Swarthmore Student Council Supports Coca-Cola Campaign
Martha Marrazza
The Phoenix
October 6, 2005

Student Council members recently passed a resolution supporting the student-run Kick Coke campaign. The resolution backs the group’s efforts to decrease the consumption of Coca-Cola on campus, and it also stipulates that President Al Bloom will write to Coca-Cola executives expressing Swarthmore’s disapproval of reported human rights violations by the corporation.

The resolution represents a victory for the campaign, whose members have been trying to alert Swarthmore students to the charges of human rights abuses levied against Coke factories in India and Colombia. While the Kick Coke campaign has existed at the international level for some time, Swarthmore students have begun to rally behind the cause over the past year.

Sarah Roberts ’08 was moved to work on Swarthmore’s Kick Coke campaign after learning about some of the company’s policies. “I went to a conference in Austin, Texas, and some union leaders from Colombia spoke at it. They talked about the murders and kidnappings that were occurring, as well as the intimidation present at Coke factories,” Roberts said. “There were also some water rights issues in India. I think it’s important to use our money for social justice, not to do bad things in the world.”

Ruth Schultz ’09’s disgust with Coca-Cola executives for alleged human rights violations has motivated her to participate in the campaign. “In Colombia, over the past 13 years or so, there have been nine murders of labor leaders, and there have also been various threats against them. One person was even killed in a Coke plant in broad daylight,” she said. “It’s expected that Coke is connected with this, since they most likely contract paramilitary groups to quell labor unions. If a worker gets killed in their factory, that’s horrible, if they were planning it or if they weren’t.”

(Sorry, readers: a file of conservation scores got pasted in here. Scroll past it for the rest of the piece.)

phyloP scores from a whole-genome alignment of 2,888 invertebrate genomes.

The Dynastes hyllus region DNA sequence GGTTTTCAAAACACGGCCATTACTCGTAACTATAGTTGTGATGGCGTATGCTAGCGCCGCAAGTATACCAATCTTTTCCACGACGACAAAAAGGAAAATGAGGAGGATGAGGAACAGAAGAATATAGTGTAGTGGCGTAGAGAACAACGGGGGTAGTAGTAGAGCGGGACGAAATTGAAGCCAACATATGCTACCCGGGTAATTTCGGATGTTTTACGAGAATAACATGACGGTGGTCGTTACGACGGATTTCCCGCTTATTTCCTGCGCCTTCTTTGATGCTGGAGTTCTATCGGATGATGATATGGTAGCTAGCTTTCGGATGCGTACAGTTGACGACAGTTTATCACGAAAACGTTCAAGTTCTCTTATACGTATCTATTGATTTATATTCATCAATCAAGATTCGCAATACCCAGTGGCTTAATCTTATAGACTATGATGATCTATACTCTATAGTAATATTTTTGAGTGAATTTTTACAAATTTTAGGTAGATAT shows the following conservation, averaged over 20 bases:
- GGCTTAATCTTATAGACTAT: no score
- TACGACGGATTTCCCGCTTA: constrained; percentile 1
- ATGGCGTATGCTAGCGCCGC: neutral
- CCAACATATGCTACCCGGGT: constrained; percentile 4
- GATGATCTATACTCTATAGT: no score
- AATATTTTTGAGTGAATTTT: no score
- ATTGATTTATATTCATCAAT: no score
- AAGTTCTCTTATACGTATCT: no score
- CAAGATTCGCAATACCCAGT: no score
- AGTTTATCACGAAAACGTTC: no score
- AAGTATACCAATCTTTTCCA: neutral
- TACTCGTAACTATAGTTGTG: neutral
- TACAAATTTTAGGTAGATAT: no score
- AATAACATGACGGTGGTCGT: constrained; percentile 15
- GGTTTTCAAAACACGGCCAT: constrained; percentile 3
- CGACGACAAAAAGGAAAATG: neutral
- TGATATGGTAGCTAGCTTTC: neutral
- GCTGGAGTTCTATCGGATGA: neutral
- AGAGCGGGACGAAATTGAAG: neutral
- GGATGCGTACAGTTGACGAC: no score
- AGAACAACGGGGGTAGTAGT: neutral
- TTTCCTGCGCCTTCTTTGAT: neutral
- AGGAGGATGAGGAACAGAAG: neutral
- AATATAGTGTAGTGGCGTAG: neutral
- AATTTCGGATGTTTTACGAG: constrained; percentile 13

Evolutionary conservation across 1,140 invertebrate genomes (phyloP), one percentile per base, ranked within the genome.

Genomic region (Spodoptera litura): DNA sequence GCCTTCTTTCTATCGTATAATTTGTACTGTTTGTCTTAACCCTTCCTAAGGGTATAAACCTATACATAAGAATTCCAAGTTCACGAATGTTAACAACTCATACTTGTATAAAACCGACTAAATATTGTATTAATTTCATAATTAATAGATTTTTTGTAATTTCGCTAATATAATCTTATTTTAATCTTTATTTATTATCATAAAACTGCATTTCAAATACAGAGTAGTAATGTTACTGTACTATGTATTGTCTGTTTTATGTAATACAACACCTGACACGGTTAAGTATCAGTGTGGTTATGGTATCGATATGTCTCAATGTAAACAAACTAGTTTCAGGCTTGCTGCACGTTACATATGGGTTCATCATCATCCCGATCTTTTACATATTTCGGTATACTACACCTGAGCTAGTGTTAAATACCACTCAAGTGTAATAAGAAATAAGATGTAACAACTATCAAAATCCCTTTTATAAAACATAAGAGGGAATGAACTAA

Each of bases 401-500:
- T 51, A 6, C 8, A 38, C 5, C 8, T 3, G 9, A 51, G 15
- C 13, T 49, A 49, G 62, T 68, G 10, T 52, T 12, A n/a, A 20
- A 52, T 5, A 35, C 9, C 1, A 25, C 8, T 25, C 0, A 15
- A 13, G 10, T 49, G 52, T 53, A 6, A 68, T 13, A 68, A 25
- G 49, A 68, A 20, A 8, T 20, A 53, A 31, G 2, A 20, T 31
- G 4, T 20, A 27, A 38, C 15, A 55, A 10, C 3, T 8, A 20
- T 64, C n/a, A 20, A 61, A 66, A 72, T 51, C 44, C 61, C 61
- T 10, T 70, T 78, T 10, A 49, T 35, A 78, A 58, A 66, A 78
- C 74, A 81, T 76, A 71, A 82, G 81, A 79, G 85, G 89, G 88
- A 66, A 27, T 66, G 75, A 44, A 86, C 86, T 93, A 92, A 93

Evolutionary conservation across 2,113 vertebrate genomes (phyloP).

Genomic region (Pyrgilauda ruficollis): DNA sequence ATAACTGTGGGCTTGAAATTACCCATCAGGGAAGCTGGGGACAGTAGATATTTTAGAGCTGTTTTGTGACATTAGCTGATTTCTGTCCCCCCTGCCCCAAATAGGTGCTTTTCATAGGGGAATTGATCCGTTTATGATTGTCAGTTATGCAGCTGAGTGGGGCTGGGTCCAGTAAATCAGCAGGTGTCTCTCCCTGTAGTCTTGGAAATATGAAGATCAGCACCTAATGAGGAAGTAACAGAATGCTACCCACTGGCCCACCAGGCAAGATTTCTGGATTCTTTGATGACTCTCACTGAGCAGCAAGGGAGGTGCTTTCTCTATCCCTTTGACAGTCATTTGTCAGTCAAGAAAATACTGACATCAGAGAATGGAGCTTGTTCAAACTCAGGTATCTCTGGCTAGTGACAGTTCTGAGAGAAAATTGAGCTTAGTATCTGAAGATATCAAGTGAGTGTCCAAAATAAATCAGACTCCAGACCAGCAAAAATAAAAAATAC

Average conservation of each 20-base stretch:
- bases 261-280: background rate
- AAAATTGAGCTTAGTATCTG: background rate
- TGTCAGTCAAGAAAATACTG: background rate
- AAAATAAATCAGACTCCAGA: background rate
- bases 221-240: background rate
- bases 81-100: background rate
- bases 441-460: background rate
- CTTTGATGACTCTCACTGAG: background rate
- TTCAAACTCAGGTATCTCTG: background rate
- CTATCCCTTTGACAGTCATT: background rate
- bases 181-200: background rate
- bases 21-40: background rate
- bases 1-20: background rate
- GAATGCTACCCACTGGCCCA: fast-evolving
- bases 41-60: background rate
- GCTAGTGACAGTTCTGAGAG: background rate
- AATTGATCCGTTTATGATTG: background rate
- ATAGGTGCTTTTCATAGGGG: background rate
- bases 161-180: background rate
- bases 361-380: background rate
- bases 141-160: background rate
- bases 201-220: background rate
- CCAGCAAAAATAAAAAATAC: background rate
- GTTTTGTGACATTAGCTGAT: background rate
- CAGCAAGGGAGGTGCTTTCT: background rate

Students involved in the Kick Coke campaign have attempted to spread their message through events like Coke-Free Fridays. “We hope to establish a greater presence on campus through Coke-Free Fridays,” Roberts said. “It’s a good way to make people think about the issue.”

Members of the Kick Coke campaign ultimately want to terminate Swarthmore’s contract with Coca-Cola, but they determined that securing a student council resolution first would bring about immediate change. “On campus, we’re focusing on getting the administration to send a letter to Coke warning that they will cut their contract because of what we have learned about their human rights abuses,” Roberts said. “Last week the Student Council passed a resolution and now they will work with the administration to send a letter. [A resolution] just shows that this is something students are thinking about on campus. If the school says they’ll cut their contract with Coke, that makes a big difference.”

Roberts hopes Coke will reconsider its policies if colleges threaten to sever contracts with the company. “Our end goal is sending a letter of concern to Coke, saying that we won’t renew our contract when it expires,” she said. “It’s not effective to have a big campaign saying that we’re not going to drink soda or other drinks made by bad companies. They only way to make a real change is to target one company and go with it.”

The newly-passed student council resolution appeals to President Al Bloom to write a letter to Coke communicating Swarthmore’s concerns about company policy. Stuart Hain, Associate Vice President for Facilities and Services, said the president’s office will send an admonishing letter to Coke and monitor investigations that the company promised to conduct in response to the charges of human rights violations.

Hain worked with students from the Kick Coke campaign to discuss the future of the soda as a major vendor at Swarthmore. “We had a meeting, and I’ve taken the issues presented to members of the president’s staff to talk about it. The college has done a couple of things. We went to a Coke stockholders meeting and asked for an investigation in response to the charges,” Hain said.

Kick Coke members have chosen to target Coke, rather than other large soda vendors, in hopes that other corporations will learn from the example of the public backlash against Coke’s policies. “The reason we don’t go after Pepsi is not because they have a shimmering record, it’s just that they’re not guilty to the extent of Coke,” Herschel Pecker ’06 said. “You go after the biggest company. In the vein of the people who boycotted Nike, you pick one company to go after and you hope the rest will fall in line.”

Nick Villagra ’09 doubts the means of the Kick Coke campaign. “I know the general aim of the campaign, which is to literally kick Coke, but I think it’s more a matter of the machinery behind the corporation than the substance itself,” he said. “If people really want to drink Coke, I don’t see how the campaign can fight that. It’s hard to convert people to dislike a certain type of food.”

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